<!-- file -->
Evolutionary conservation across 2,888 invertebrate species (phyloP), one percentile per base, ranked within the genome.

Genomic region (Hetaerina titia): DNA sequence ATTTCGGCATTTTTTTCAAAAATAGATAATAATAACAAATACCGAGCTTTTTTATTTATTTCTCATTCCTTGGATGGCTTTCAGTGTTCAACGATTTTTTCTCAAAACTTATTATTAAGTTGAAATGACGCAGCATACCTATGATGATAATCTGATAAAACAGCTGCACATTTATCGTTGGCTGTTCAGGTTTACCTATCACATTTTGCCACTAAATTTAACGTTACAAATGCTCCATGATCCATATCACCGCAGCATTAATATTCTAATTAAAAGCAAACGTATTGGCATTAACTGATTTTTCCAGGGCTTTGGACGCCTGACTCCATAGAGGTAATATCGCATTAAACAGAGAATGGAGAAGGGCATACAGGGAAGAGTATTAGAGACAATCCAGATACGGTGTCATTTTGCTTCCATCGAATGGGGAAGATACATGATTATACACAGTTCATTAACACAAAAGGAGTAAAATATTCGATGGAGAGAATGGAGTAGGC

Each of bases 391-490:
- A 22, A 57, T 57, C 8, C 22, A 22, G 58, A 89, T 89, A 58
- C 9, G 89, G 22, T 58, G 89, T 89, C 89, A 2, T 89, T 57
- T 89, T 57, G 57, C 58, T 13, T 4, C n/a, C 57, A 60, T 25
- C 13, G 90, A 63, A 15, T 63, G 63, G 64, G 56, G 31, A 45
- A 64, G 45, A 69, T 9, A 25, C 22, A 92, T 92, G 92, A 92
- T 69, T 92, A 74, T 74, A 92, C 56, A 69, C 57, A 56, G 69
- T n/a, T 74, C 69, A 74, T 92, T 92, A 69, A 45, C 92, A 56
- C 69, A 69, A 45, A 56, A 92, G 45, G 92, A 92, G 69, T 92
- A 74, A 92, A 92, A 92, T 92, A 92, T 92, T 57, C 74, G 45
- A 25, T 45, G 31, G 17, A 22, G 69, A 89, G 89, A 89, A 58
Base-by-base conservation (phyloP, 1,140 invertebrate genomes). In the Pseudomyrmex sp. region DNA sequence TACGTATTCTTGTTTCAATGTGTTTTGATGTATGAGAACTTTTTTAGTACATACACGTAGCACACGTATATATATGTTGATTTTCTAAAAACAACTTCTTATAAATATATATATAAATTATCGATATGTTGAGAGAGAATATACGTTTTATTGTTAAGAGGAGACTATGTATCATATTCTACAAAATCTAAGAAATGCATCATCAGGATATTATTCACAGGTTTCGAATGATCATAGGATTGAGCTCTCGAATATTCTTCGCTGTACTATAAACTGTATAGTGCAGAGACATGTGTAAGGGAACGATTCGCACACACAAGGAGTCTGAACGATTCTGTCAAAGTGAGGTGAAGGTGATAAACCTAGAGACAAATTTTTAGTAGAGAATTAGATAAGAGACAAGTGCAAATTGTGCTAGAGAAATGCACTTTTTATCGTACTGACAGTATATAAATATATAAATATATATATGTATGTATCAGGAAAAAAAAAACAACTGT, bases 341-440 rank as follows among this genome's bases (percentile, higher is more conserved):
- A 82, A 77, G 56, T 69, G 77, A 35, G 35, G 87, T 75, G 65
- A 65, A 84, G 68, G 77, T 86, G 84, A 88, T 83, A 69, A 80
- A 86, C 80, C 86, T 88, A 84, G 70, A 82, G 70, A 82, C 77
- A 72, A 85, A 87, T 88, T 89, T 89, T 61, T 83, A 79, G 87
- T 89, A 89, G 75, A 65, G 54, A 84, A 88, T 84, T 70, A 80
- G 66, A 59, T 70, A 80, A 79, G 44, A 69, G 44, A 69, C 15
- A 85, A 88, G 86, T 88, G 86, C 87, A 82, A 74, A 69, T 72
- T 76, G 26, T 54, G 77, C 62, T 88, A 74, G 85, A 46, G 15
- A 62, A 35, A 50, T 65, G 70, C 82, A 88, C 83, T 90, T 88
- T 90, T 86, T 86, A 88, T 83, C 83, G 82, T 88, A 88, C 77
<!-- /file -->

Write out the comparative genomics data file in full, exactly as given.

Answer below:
Evolutionary conservation across 2,888 invertebrate species (phyloP), one percentile per base, ranked within the genome.

Genomic region (Hetaerina titia): DNA sequence ATTTCGGCATTTTTTTCAAAAATAGATAATAATAACAAATACCGAGCTTTTTTATTTATTTCTCATTCCTTGGATGGCTTTCAGTGTTCAACGATTTTTTCTCAAAACTTATTATTAAGTTGAAATGACGCAGCATACCTATGATGATAATCTGATAAAACAGCTGCACATTTATCGTTGGCTGTTCAGGTTTACCTATCACATTTTGCCACTAAATTTAACGTTACAAATGCTCCATGATCCATATCACCGCAGCATTAATATTCTAATTAAAAGCAAACGTATTGGCATTAACTGATTTTTCCAGGGCTTTGGACGCCTGACTCCATAGAGGTAATATCGCATTAAACAGAGAATGGAGAAGGGCATACAGGGAAGAGTATTAGAGACAATCCAGATACGGTGTCATTTTGCTTCCATCGAATGGGGAAGATACATGATTATACACAGTTCATTAACACAAAAGGAGTAAAATATTCGATGGAGAGAATGGAGTAGGC

Each of bases 391-490:
- A 22, A 57, T 57, C 8, C 22, A 22, G 58, A 89, T 89, A 58
- C 9, G 89, G 22, T 58, G 89, T 89, C 89, A 2, T 89, T 57
- T 89, T 57, G 57, C 58, T 13, T 4, C n/a, C 57, A 60, T 25
- C 13, G 90, A 63, A 15, T 63, G 63, G 64, G 56, G 31, A 45
- A 64, G 45, A 69, T 9, A 25, C 22, A 92, T 92, G 92, A 92
- T 69, T 92, A 74, T 74, A 92, C 56, A 69, C 57, A 56, G 69
- T n/a, T 74, C 69, A 74, T 92, T 92, A 69, A 45, C 92, A 56
- C 69, A 69, A 45, A 56, A 92, G 45, G 92, A 92, G 69, T 92
- A 74, A 92, A 92, A 92, T 92, A 92, T 92, T 57, C 74, G 45
- A 25, T 45, G 31, G 17, A 22, G 69, A 89, G 89, A 89, A 58
Base-by-base conservation (phyloP, 1,140 invertebrate genomes). In the Pseudomyrmex sp. region DNA sequence TACGTATTCTTGTTTCAATGTGTTTTGATGTATGAGAACTTTTTTAGTACATACACGTAGCACACGTATATATATGTTGATTTTCTAAAAACAACTTCTTATAAATATATATATAAATTATCGATATGTTGAGAGAGAATATACGTTTTATTGTTAAGAGGAGACTATGTATCATATTCTACAAAATCTAAGAAATGCATCATCAGGATATTATTCACAGGTTTCGAATGATCATAGGATTGAGCTCTCGAATATTCTTCGCTGTACTATAAACTGTATAGTGCAGAGACATGTGTAAGGGAACGATTCGCACACACAAGGAGTCTGAACGATTCTGTCAAAGTGAGGTGAAGGTGATAAACCTAGAGACAAATTTTTAGTAGAGAATTAGATAAGAGACAAGTGCAAATTGTGCTAGAGAAATGCACTTTTTATCGTACTGACAGTATATAAATATATAAATATATATATGTATGTATCAGGAAAAAAAAAACAACTGT, bases 341-440 rank as follows among this genome's bases (percentile, higher is more conserved):
- A 82, A 77, G 56, T 69, G 77, A 35, G 35, G 87, T 75, G 65
- A 65, A 84, G 68, G 77, T 86, G 84, A 88, T 83, A 69, A 80
- A 86, C 80, C 86, T 88, A 84, G 70, A 82, G 70, A 82, C 77
- A 72, A 85, A 87, T 88, T 89, T 89, T 61, T 83, A 79, G 87
- T 89, A 89, G 75, A 65, G 54, A 84, A 88, T 84, T 70, A 80
- G 66, A 59, T 70, A 80, A 79, G 44, A 69, G 44, A 69, C 15
- A 85, A 88, G 86, T 88, G 86, C 87, A 82, A 74, A 69, T 72
- T 76, G 26, T 54, G 77, C 62, T 88, A 74, G 85, A 46, G 15
- A 62, A 35, A 50, T 65, G 70, C 82, A 88, C 83, T 90, T 88
- T 90, T 86, T 86, A 88, T 83, C 83, G 82, T 88, A 88, C 77